'Fertiliser prices are three times higher than they were a year ago due to high gas prices, imported machinery has doubled in price over the last 10 years or so and new farm steel shed prices have risen dramatically, as has wood'

As I write this during the festive season on yet another dull, damp and foggy day, it's my time to reflect on the past year and more importantly to look forward to prospects for this coming year.

As always, the weather plays a major part in crop production and prices but here in Scotland spring never really happened and was then followed by one of the driest and warmest summers on record, which meant that harvest came and went without any weather issues and drying costs were kept to a minimum.

Yields were satisfactory, too, but one of the main issues was getting transport to move the grain off farm and haulage remains an issue still as drivers are in short supply and not helped by Brexit and being able to get labour from abroad.

Plans to reduce the number of seasonal worker visas for essential harvest work from 2023 onwards will lead to more problems this coming year, especially for Scotland’s fruit and vegetable sectors where this past year there was a lot of wastage due to shortage of labour to harvest crops. The Home Office had decided to maintain the number of visas at 30,000, but to cut numbers in future years.

There was an estimated labour shortfall of around 20% in 2021 and it is thought that the fruit and vegetable growers will cut back production going forward as they cannot afford to lose millions of pounds worth of crop which was just left in the field to rot.

In the past, the Scottish horticultural sector accounted for only 1% of land put down to fruit and vegetables, but accounted for 16% of total output. This will only continue if enough labour is available at harvest time.

In the past these workers mainly came from Eastern Europe and were hard working but since Brexit they do not get the tax advantages back home any more, hence the shortage of people and it could well be difficult to get skilled workers in future to not only pick the crop but deliver it to the marketplace as well.

Covid-19 has not helped either and with the different variants, such as Delta and now Omicron, this is causing labour shortages in all parts of industry.

Following on from the hot dry summer and an earlier than normal finish to harvest, this was followed by excellent autumn sowing conditions and will have resulted in a bigger winter planted area of oilseed rape, winter barley and winter wheat and currently all these crops look well in the field.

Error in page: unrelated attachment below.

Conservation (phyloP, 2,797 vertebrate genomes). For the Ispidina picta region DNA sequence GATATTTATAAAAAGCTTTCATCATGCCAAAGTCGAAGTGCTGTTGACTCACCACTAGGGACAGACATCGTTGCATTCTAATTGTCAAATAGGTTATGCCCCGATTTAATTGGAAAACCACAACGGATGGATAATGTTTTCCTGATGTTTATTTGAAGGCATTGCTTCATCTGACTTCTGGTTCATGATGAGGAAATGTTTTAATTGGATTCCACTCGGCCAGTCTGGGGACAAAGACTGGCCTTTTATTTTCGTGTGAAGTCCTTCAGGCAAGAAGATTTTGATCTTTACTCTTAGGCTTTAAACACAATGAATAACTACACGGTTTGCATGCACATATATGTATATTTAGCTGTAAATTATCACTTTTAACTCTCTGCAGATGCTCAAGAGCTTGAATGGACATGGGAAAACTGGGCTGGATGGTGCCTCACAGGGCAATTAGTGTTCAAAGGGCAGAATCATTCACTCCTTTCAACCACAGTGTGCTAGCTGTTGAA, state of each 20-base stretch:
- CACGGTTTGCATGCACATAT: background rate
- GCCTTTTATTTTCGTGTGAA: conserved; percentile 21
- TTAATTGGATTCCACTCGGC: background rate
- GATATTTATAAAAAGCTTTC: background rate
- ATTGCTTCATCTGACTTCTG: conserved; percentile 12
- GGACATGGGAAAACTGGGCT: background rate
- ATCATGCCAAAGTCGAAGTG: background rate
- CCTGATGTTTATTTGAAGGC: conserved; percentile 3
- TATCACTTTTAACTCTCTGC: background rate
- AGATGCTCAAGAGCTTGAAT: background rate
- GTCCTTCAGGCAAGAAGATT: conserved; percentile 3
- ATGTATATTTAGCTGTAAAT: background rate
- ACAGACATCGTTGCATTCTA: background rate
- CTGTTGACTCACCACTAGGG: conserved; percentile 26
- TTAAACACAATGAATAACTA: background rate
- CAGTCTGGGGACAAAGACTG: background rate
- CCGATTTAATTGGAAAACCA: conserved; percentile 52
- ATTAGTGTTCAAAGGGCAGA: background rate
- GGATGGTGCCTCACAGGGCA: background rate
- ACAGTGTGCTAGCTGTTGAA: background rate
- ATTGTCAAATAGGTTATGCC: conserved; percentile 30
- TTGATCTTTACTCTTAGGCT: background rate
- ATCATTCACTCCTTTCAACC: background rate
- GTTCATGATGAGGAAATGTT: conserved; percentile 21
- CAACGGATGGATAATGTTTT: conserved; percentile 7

This will give encouragement for a good harvest crop next year and with Scottish farmers being assured by the Scottish Government that the current financial schemes and support will be in place until 2024, the weather will be the main factor that could affect the outcome yield for next harvest.

One area of concern, again due to Brexit, is the trade deals that are being done with non-EU countries, contrary to what we were led to believe by the UK Government.

Deals being done with the US, Australia and New Zealand will see some goods going out from the UK, but in the main it will not benefit farmers who produce crops, beef, lamb and dairy products and compete for business on a level footing. Canada, Mexico and India are all in negotiations for deals as well and over the next few years as they progress and possibly increase with other countries, it is going to be a different global marketplace.

Currency will have its part to play as well, even though the UK has left the EU, Europe is still a very important marketplace for the UK. Sterling versus the euro is the main issue, but the pound against dollar is an important equation as well.

This has a bearing on the price of goods that are sold off farm but also on the cost of inputs which have seen a big rise since Brexit and due to demand for fuel, car components, steel, gas, fertiliser, amongst many other products, which have been in short supply and resulted in long delays for delivery and not only because of shortage of haulage drivers.

As has been well documented, fertiliser prices are now three times higher than they were around a year ago due to high gas prices, imported machinery has doubled in price over the last 10 years or so and new farm steel shed prices, for example, have risen dramatically as well over the past year, as has wood.

However, following storm Arwen, last November, there will be any amount of wood coming onto the market over the next year which should see wood prices falling.

Another change last year that took place was when the potato sector took part in a ballot to discontinue their payment of levies to the AHDB. This was supported by more than 60% of growers and this levy has been in place since 1934.